Under UHEAP, established by the Low Income Home Energy Assistance
                         Act of 1981,' the federal government distributes funds to states using a
                         legislated formula. States then tailor their own assistance programs to
                         meet the needs of their low-income households. The Department of
                         Health and Human Services (HHS) administers LIHEAP. The Office of
                         Energy Assistance (OEA)—within HHS'S Family Support Administration,
                         Office of Community Services—^is responsible for overseeing LIHEAP'S
                         implementation nationwide.

                         This report:
Objectives, Scope, and
Methodology              traces the evolution of federal energy assistance programs through the
                         establishment of LIHEAP,
                         describes program funding sources,
                         discusses the extent to which LIHEAP covers the heating costs of the poor
                         and serves eligible households,
                         describes the level of benefits provided to assisted households, and
                         provides an overview of federal and state LIHEAP administration.

                         These objectives are summarized in figure 1.1.

                         '7 U.S.C. 2014; 42 U.S.C. 8621-8629 (1981).

                         Pages                                         GAO/HRD-91.1BK LIHEAP Overview
                      Section 1

Figure 1.1

      GAO Key Report Objectives

             Describe Program:
             •history and context
             •role in meeting low
              income heating costs

                      We focused our work on the heating and winter crisis program compo-
                      nents because they assist over 90 percent of the households served by
                      UHEAP and account for over 70 percent of funds spent by the states. This
                      briefing report reviews national trends since 1982 and summarizes state
                      level data for fiscal year 1989, which are the latest available.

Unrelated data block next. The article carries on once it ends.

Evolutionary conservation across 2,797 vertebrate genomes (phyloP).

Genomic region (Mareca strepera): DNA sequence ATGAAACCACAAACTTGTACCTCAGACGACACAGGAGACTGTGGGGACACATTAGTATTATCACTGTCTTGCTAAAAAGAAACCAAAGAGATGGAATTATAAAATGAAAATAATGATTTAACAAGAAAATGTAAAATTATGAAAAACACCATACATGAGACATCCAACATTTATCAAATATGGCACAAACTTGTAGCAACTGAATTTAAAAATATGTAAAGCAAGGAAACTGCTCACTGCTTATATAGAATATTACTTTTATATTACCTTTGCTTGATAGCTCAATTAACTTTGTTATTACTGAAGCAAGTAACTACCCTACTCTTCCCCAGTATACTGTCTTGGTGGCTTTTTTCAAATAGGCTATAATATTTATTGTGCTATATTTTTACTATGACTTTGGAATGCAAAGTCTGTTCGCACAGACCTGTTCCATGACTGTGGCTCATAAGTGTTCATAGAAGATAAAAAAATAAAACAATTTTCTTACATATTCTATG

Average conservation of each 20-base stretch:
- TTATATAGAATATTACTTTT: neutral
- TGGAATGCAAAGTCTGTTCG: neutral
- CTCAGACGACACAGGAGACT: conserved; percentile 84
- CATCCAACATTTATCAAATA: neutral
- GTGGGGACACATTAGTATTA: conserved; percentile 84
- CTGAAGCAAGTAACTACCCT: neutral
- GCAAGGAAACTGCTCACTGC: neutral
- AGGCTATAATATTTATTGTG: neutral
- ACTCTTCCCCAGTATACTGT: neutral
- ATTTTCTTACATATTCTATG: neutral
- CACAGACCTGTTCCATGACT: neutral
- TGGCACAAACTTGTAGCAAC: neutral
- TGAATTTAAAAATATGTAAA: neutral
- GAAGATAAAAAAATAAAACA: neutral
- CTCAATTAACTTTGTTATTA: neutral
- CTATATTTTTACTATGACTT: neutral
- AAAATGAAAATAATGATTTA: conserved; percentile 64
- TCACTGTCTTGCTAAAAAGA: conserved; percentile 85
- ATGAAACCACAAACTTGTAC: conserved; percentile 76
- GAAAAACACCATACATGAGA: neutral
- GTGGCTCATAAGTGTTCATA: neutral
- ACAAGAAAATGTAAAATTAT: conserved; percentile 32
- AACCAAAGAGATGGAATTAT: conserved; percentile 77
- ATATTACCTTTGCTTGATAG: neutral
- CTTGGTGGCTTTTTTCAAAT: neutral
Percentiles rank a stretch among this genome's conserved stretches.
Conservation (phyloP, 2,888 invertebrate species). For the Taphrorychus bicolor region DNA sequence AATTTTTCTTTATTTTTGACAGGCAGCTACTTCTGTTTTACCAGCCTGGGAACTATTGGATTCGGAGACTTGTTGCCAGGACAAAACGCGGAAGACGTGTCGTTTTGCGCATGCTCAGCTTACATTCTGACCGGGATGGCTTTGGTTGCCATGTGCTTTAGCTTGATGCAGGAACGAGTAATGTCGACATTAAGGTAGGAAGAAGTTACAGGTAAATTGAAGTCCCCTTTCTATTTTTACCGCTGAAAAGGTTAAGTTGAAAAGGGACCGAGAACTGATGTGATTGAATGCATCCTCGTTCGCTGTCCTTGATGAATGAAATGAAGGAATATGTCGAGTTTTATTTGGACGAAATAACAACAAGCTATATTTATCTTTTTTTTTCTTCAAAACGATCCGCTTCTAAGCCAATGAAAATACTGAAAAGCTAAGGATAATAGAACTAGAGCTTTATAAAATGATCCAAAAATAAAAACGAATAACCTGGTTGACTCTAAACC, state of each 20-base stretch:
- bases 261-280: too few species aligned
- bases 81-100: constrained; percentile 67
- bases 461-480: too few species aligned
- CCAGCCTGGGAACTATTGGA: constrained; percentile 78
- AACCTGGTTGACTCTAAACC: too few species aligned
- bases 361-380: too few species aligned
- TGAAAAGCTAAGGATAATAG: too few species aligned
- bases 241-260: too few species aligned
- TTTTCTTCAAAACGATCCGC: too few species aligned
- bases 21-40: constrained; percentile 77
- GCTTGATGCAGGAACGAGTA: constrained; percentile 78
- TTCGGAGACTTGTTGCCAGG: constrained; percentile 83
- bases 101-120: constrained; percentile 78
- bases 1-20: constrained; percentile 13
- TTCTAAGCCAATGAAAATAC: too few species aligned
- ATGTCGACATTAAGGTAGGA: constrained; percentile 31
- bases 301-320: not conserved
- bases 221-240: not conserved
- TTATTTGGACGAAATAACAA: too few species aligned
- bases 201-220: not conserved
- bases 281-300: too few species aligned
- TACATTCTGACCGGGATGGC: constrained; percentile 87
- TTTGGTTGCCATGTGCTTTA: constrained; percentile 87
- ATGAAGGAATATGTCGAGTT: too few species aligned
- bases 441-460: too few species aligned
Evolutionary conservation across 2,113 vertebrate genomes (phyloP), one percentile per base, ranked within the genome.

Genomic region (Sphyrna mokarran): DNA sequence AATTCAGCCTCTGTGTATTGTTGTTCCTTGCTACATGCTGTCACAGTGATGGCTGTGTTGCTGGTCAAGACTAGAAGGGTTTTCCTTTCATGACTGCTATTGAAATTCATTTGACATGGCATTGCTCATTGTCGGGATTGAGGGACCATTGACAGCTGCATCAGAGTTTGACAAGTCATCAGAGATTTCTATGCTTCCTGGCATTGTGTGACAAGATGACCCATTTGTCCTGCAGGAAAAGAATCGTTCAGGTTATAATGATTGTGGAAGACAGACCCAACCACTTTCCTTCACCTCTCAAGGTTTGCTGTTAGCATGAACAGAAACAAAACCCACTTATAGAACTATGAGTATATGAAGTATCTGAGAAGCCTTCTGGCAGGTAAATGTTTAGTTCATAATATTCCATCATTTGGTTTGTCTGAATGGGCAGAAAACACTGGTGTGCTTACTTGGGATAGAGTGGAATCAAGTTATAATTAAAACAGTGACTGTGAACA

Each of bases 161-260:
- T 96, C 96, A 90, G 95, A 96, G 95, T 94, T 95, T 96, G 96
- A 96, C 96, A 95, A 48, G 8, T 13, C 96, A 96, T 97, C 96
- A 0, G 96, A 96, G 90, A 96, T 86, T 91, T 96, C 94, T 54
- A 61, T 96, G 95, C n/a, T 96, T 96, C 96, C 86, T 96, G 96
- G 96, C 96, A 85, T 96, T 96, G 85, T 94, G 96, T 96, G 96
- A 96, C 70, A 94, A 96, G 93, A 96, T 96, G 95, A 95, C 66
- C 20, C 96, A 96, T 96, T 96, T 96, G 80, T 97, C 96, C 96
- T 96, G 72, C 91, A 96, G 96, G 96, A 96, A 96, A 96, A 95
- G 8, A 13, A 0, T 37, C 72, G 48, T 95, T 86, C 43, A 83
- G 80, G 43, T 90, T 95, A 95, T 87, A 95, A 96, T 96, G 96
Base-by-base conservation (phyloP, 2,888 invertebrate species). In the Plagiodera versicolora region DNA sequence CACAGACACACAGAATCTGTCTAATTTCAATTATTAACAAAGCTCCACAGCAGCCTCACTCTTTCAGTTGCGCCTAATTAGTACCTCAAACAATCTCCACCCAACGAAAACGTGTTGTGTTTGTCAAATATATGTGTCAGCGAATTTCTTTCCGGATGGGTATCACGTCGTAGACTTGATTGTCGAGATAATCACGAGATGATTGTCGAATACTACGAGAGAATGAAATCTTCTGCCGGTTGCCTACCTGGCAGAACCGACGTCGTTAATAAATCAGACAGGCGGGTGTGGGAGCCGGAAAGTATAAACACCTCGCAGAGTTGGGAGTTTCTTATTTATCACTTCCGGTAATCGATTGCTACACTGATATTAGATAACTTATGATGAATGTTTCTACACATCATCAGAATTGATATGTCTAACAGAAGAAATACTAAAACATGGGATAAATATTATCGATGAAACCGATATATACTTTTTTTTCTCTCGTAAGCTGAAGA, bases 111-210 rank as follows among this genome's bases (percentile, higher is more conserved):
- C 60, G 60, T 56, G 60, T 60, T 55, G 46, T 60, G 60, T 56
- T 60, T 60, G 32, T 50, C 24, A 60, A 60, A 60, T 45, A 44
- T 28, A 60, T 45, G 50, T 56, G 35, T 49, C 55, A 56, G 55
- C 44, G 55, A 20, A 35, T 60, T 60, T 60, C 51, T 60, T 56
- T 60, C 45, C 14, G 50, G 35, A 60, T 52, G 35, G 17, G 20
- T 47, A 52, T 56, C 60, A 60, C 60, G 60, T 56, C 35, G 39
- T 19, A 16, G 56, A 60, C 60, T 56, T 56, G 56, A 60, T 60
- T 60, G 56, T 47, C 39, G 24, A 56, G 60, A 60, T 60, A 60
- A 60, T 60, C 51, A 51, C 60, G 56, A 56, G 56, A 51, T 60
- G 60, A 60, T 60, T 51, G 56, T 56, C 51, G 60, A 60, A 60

We reviewed and analyzed UHEAP'S legislative history, as well as pub-
                      lished HHS program and funding data. In addition, we obtained informa-
                      tion on state activities from our review of states' implementation of
                      LIHEAP. We discussed the contents of this report with OEA officials and
                      incorporated their views where appropriate. We conducted our work

                       Page 9                                     GAO/HKD-9MBR UHEAP Overview
Section 1

from November 1989 to July 1990 in accordance with generally
accepted government auditing standards.

Page 10                                   GAO/HHD-91-1BR LIHEAP Overview
Section 2

UHEAP HistDiy and Context

                                            The Congress has been committed to helping the poor with energy costs
                                            for more than a decade. LIH?:AP is the most prominent of several pro-
                                            grams that the Congress enacted in the 1970s and 1980s to provide
                                            energy assistance for the poor. The federal government's objectives in
                                            helping to meet energy needs of low-income households, however, have
                                            changed somewhat over time. Since the mid-1970s, federal energy assis-
                                            tance for the poor hiis evolved from a series of one-time crisis assistance
                                            programs and help in meeting rapidly rising energy costs to a continuing
                                            program of general iissistance for a variety of home energy needs. The
                                            federal approach has changed from a program administered by the fed-
                                            eral government through the states to a state-run block grant. Table 2.1
                                            lists the energy assistance programs enacted since 1977.

Table 2.1: Chronology of Energy Assistance Programs for Low-Income Households
Dollars in millions